Enhancing Safety through Upgrading – Experiences from Cape Town

Programme Type: Projects Programme: Urban Violence, Safety and Governance

Improving safety is a key outcome of the South African policy on upgrading informal settlements. Yet little is known about the impact urban upgrading has on improving safety and reducing violence in these settlements.

In this article, Dr Mercy Brown-Luthango from the African Centre for Cities at the University of Cape Town shares preliminary findings from a research project that looks at the effectiveness of different urban upgrading approaches with regards to safety.

Safety is an issue which occupies the minds of most South Africans on a daily basis. South Africa is one of the most violent countries in the world with a death rate of 157.8 per 100 000 population which is considerably higher than the average rate of 139.5 per 100 000 population for the African continent and nearly double the global average of 86.9 per 100 000 population [1].

Violence and crime are spatially distributed with violent crime often concentrated in poorer, underdeveloped parts of the city. The relationship between violence and the nature and quality of the physical environment is well acknowledged.

Safety needs to be priority of urban upgrading – not a coincidence

A research report released by the World Bank in 2010 on violence in cities argues that the physical attributes of poor living environments in the form of inadequate infrastructure and services do not only create opportunities for violence, but can also heighten frustration and a sense of exclusion which might find expression in violent acts [2].

A 2011 UN Habitat report “Building Urban Safety through Slum Upgrading” [3] argues that informal settlement dwellers are more vulnerable to crime and violence and are often the main victims and perpetrators of violent crime. The physical upgrading of informal settlements is proposed as a tool to improve the quality of life of residents and to address growing violence and insecurity in such settlements.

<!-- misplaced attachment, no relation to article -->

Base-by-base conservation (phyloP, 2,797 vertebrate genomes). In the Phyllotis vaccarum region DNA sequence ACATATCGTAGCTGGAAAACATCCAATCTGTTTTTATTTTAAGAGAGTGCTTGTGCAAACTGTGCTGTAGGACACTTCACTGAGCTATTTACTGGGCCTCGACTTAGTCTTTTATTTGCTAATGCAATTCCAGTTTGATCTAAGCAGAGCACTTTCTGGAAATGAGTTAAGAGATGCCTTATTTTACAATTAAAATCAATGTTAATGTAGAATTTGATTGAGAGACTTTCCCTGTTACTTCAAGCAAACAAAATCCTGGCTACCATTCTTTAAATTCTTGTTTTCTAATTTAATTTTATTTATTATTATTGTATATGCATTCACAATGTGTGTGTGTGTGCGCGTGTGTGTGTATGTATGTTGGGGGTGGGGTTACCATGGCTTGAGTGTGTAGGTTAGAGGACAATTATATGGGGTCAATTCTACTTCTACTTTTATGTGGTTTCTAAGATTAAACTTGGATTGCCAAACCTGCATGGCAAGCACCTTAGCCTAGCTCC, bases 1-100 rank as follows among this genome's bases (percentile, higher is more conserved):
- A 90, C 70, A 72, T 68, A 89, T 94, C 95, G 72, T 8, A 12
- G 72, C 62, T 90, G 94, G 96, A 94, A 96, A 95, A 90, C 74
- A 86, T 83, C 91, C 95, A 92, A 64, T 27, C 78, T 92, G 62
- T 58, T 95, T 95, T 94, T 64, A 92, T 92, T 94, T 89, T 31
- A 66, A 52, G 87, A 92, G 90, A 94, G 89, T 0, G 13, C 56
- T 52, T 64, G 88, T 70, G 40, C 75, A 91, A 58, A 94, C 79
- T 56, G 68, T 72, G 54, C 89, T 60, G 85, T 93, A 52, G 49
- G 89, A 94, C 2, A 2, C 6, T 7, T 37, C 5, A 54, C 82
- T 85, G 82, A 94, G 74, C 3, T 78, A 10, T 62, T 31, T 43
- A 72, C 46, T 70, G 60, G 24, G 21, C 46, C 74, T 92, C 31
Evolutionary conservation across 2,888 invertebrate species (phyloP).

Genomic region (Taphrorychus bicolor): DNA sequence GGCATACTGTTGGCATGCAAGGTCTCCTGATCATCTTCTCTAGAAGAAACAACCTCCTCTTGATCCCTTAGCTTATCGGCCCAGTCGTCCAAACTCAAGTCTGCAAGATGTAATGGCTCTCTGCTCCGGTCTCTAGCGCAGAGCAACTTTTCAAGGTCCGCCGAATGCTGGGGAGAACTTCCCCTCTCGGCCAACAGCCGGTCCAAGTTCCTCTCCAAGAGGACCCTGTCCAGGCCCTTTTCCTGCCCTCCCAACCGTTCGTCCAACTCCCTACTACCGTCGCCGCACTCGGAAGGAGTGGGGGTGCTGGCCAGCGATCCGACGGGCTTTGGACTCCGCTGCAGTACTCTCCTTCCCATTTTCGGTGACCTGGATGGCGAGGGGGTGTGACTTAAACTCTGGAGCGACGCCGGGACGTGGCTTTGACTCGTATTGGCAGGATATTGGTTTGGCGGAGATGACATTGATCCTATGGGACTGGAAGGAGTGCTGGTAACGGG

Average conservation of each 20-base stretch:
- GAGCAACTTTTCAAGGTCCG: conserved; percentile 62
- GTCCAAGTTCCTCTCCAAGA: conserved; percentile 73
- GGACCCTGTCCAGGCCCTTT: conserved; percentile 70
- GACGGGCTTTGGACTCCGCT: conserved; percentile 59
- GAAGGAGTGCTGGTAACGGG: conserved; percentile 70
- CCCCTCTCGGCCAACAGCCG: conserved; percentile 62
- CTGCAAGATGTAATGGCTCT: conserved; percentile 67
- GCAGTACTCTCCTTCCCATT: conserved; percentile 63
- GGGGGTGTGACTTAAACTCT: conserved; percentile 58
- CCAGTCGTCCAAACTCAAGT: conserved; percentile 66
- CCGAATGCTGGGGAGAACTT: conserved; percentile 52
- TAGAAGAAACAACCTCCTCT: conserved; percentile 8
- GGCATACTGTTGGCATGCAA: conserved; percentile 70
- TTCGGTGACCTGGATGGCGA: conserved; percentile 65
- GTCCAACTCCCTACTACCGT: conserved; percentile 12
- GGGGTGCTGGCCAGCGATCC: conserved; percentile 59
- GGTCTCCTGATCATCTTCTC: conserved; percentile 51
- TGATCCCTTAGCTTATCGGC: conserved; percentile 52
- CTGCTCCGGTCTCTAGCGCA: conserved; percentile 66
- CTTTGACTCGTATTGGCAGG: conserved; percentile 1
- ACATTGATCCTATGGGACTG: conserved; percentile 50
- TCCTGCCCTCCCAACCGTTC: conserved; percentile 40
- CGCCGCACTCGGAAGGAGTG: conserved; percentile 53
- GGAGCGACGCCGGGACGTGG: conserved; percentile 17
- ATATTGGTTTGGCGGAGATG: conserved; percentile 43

The report further states that violence prevention and improving the safety of informal settlement dwellers should be one of the most important priorities of an upgrading intervention rather than just an “incidental consequence” of upgrading projects. Yet globally, only very few cities have a coherent and focused violence prevention strategy as part of their urban upgrading programmes. Even in cases where improvements in safety have been observed, this has been an unexpected outcome of the programme.

Assessing the impact of urban settlement upgrading on safety

South African upgrading policy clearly identifies the improvement of health and safety as an important outcome of an upgrading intervention. However, it is not clear whether departments responsible for upgrading of informal settlements systematically monitor the achievement of these outcomes. Little is also known about the impact and effectiveness of different upgrading approaches in terms of violence reduction and improvement of safety.

Given the gaps in the knowledge base regarding upgrading and its relationship to safety, a study currently being conducted by the African Centre for Cities at the University of Cape Town is trying to assess the effectiveness of upgrading of informal settlements as a tool to improve safety and to compare the violence reduction and safety outcomes in different types of upgrading projects.

Read the full article on SaferSpaces.

 

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